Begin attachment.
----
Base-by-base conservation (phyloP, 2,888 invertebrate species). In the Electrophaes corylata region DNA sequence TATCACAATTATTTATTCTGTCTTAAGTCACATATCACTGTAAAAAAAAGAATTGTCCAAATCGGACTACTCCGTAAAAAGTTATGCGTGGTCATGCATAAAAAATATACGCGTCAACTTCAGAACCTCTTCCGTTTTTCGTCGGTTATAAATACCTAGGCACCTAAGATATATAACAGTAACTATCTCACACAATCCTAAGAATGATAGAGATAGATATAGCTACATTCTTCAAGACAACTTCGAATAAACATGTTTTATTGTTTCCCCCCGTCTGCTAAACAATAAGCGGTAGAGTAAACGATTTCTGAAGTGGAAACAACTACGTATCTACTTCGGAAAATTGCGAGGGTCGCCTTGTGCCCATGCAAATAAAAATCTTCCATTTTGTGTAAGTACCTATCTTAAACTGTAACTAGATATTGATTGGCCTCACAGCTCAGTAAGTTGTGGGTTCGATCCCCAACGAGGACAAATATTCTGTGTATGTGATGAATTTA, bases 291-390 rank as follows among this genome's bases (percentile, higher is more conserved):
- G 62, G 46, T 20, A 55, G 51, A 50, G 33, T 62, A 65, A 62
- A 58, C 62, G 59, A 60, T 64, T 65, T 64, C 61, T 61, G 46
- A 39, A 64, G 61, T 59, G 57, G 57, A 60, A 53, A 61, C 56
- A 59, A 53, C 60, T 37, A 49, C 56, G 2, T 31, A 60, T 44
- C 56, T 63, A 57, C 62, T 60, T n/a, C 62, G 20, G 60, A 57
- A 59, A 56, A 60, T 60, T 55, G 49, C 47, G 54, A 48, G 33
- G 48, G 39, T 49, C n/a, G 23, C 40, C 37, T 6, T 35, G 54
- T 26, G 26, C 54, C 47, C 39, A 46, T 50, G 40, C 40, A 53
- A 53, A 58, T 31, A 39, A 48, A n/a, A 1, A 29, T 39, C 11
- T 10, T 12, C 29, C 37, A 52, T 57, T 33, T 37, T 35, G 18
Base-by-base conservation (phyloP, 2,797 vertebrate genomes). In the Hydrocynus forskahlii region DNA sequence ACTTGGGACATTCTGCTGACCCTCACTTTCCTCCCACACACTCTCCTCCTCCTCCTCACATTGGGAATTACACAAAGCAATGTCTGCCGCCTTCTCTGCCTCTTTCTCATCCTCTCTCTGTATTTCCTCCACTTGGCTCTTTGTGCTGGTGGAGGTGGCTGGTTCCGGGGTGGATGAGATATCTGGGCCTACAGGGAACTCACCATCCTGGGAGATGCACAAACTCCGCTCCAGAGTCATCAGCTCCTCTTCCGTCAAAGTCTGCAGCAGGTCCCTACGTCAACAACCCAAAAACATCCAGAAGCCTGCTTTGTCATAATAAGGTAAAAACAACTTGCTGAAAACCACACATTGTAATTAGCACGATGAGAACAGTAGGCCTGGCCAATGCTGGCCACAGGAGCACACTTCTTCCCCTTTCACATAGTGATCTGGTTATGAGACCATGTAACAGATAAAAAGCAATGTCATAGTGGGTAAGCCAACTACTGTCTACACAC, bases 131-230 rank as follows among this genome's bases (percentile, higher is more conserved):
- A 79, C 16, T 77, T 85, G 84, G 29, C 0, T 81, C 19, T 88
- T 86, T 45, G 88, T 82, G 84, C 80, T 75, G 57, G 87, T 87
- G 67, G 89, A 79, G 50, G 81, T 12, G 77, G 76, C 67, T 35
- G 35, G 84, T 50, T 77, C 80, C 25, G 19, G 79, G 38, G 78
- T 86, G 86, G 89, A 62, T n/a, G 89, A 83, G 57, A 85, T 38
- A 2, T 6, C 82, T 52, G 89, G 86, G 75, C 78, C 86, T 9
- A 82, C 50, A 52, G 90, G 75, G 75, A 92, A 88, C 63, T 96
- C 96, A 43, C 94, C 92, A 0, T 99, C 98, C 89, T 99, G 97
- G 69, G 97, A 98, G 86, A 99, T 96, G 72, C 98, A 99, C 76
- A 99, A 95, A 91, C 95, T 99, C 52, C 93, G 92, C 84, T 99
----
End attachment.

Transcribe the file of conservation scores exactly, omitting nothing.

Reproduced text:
Base-by-base conservation (phyloP, 2,888 invertebrate species). In the Electrophaes corylata region DNA sequence TATCACAATTATTTATTCTGTCTTAAGTCACATATCACTGTAAAAAAAAGAATTGTCCAAATCGGACTACTCCGTAAAAAGTTATGCGTGGTCATGCATAAAAAATATACGCGTCAACTTCAGAACCTCTTCCGTTTTTCGTCGGTTATAAATACCTAGGCACCTAAGATATATAACAGTAACTATCTCACACAATCCTAAGAATGATAGAGATAGATATAGCTACATTCTTCAAGACAACTTCGAATAAACATGTTTTATTGTTTCCCCCCGTCTGCTAAACAATAAGCGGTAGAGTAAACGATTTCTGAAGTGGAAACAACTACGTATCTACTTCGGAAAATTGCGAGGGTCGCCTTGTGCCCATGCAAATAAAAATCTTCCATTTTGTGTAAGTACCTATCTTAAACTGTAACTAGATATTGATTGGCCTCACAGCTCAGTAAGTTGTGGGTTCGATCCCCAACGAGGACAAATATTCTGTGTATGTGATGAATTTA, bases 291-390 rank as follows among this genome's bases (percentile, higher is more conserved):
- G 62, G 46, T 20, A 55, G 51, A 50, G 33, T 62, A 65, A 62
- A 58, C 62, G 59, A 60, T 64, T 65, T 64, C 61, T 61, G 46
- A 39, A 64, G 61, T 59, G 57, G 57, A 60, A 53, A 61, C 56
- A 59, A 53, C 60, T 37, A 49, C 56, G 2, T 31, A 60, T 44
- C 56, T 63, A 57, C 62, T 60, T n/a, C 62, G 20, G 60, A 57
- A 59, A 56, A 60, T 60, T 55, G 49, C 47, G 54, A 48, G 33
- G 48, G 39, T 49, C n/a, G 23, C 40, C 37, T 6, T 35, G 54
- T 26, G 26, C 54, C 47, C 39, A 46, T 50, G 40, C 40, A 53
- A 53, A 58, T 31, A 39, A 48, A n/a, A 1, A 29, T 39, C 11
- T 10, T 12, C 29, C 37, A 52, T 57, T 33, T 37, T 35, G 18
Base-by-base conservation (phyloP, 2,797 vertebrate genomes). In the Hydrocynus forskahlii region DNA sequence ACTTGGGACATTCTGCTGACCCTCACTTTCCTCCCACACACTCTCCTCCTCCTCCTCACATTGGGAATTACACAAAGCAATGTCTGCCGCCTTCTCTGCCTCTTTCTCATCCTCTCTCTGTATTTCCTCCACTTGGCTCTTTGTGCTGGTGGAGGTGGCTGGTTCCGGGGTGGATGAGATATCTGGGCCTACAGGGAACTCACCATCCTGGGAGATGCACAAACTCCGCTCCAGAGTCATCAGCTCCTCTTCCGTCAAAGTCTGCAGCAGGTCCCTACGTCAACAACCCAAAAACATCCAGAAGCCTGCTTTGTCATAATAAGGTAAAAACAACTTGCTGAAAACCACACATTGTAATTAGCACGATGAGAACAGTAGGCCTGGCCAATGCTGGCCACAGGAGCACACTTCTTCCCCTTTCACATAGTGATCTGGTTATGAGACCATGTAACAGATAAAAAGCAATGTCATAGTGGGTAAGCCAACTACTGTCTACACAC, bases 131-230 rank as follows among this genome's bases (percentile, higher is more conserved):
- A 79, C 16, T 77, T 85, G 84, G 29, C 0, T 81, C 19, T 88
- T 86, T 45, G 88, T 82, G 84, C 80, T 75, G 57, G 87, T 87
- G 67, G 89, A 79, G 50, G 81, T 12, G 77, G 76, C 67, T 35
- G 35, G 84, T 50, T 77, C 80, C 25, G 19, G 79, G 38, G 78
- T 86, G 86, G 89, A 62, T n/a, G 89, A 83, G 57, A 85, T 38
- A 2, T 6, C 82, T 52, G 89, G 86, G 75, C 78, C 86, T 9
- A 82, C 50, A 52, G 90, G 75, G 75, A 92, A 88, C 63, T 96
- C 96, A 43, C 94, C 92, A 0, T 99, C 98, C 89, T 99, G 97
- G 69, G 97, A 98, G 86, A 99, T 96, G 72, C 98, A 99, C 76
- A 99, A 95, A 91, C 95, T 99, C 52, C 93, G 92, C 84, T 99